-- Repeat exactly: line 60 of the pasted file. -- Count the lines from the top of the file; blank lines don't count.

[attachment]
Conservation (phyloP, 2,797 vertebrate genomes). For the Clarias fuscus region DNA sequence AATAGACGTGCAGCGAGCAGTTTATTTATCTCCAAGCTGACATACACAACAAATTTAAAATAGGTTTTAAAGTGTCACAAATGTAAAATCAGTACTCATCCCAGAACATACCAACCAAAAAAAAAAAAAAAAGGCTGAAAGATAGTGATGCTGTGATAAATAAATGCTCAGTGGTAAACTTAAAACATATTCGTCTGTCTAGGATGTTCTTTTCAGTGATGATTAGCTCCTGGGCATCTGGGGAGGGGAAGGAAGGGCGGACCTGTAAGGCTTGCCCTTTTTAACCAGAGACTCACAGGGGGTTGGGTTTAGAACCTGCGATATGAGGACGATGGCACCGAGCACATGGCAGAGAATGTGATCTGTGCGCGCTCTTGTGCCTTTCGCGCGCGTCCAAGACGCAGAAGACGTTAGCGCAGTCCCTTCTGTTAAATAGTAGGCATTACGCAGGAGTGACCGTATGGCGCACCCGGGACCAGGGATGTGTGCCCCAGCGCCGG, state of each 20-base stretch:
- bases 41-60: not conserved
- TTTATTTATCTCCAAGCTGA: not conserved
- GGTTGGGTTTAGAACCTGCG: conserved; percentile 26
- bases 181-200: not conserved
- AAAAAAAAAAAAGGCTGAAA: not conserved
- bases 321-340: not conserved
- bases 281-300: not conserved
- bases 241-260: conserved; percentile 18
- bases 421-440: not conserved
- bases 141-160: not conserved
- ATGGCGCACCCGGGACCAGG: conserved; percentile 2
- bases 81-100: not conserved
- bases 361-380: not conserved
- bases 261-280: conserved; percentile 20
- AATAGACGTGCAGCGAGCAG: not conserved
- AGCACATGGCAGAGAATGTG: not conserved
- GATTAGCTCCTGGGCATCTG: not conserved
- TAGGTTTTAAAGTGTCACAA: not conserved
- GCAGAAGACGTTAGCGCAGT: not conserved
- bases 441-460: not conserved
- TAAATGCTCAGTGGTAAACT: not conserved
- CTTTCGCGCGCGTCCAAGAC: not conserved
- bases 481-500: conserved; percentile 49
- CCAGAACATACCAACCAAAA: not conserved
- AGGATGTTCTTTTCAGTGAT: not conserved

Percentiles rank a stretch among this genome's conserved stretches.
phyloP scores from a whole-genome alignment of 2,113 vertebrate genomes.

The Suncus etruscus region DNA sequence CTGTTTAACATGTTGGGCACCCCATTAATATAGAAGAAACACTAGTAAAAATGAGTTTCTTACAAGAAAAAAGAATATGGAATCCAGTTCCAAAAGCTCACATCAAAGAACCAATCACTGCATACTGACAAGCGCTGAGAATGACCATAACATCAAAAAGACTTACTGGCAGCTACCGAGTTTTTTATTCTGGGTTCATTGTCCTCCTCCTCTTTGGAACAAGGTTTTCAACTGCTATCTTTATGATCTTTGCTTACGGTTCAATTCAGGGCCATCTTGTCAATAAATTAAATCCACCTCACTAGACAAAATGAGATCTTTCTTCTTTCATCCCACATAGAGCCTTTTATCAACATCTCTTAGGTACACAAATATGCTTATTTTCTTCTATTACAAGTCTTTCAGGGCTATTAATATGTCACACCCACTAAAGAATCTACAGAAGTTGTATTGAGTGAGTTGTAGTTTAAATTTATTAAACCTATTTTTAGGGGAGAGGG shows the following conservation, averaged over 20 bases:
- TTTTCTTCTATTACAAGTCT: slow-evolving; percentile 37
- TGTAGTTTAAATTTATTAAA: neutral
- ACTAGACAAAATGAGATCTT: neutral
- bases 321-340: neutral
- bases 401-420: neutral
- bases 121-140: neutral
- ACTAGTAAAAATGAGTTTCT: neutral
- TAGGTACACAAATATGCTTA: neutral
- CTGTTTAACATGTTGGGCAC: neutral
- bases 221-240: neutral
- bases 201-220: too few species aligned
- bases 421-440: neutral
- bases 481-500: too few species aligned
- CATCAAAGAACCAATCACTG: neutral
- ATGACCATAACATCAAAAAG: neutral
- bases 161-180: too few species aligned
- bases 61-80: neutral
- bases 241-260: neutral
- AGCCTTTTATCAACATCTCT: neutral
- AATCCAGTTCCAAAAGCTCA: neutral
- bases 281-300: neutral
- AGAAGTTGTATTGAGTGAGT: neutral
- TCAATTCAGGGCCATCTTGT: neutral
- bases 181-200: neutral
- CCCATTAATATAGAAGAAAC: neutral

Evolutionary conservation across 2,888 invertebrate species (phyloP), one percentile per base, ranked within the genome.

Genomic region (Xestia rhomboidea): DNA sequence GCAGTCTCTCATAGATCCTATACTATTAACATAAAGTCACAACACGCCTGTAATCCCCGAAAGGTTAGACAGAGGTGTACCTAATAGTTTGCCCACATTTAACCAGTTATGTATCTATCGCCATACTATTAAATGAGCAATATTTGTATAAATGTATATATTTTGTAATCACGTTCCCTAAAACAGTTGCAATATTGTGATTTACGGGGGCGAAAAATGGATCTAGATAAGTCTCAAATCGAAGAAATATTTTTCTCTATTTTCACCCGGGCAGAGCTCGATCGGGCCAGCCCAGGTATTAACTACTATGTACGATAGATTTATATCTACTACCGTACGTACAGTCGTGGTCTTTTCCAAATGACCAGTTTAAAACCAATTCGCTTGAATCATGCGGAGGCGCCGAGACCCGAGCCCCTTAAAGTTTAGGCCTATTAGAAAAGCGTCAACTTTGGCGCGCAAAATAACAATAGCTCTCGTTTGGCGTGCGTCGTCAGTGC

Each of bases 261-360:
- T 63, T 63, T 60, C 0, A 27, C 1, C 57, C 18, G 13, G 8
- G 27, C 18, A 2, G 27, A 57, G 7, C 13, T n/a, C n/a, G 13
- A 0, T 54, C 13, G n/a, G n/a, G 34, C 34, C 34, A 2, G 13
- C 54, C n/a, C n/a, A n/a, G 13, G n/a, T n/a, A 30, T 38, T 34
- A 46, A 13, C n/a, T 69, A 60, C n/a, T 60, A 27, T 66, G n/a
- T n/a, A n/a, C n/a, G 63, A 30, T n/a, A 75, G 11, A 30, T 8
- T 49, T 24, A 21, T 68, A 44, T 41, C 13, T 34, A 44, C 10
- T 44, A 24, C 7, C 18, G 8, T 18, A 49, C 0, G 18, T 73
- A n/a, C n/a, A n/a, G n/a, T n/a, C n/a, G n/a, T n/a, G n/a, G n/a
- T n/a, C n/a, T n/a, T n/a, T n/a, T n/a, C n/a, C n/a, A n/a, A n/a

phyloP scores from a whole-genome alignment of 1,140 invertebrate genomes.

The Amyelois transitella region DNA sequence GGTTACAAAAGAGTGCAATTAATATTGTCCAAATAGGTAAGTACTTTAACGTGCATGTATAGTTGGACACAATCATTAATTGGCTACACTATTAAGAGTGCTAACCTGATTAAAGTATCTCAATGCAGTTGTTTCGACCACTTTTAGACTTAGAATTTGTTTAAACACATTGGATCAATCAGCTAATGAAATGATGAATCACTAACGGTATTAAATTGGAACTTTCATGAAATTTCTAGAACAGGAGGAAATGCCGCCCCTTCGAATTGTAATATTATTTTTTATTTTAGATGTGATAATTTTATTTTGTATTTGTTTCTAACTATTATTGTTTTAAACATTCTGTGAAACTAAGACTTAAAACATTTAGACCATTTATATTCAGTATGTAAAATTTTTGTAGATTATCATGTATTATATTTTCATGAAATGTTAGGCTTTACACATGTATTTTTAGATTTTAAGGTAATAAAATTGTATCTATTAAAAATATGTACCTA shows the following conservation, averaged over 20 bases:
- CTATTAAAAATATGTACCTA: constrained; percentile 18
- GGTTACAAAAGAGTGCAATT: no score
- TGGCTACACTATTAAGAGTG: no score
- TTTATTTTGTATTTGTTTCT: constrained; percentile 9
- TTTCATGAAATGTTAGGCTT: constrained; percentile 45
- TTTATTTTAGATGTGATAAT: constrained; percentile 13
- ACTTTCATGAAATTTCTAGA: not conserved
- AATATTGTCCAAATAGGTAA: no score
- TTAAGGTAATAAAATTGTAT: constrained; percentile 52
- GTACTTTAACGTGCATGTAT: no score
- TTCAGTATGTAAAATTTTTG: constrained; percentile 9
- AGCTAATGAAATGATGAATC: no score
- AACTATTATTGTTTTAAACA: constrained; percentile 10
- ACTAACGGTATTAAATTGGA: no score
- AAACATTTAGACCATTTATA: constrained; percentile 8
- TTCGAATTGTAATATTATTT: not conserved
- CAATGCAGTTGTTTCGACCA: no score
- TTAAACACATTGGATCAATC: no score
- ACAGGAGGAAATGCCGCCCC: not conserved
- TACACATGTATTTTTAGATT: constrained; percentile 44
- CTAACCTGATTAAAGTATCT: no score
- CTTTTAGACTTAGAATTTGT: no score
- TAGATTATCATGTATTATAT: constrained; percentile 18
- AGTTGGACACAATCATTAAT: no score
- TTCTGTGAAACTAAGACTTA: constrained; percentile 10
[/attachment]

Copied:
- A 0, T 54, C 13, G n/a, G n/a, G 34, C 34, C 34, A 2, G 13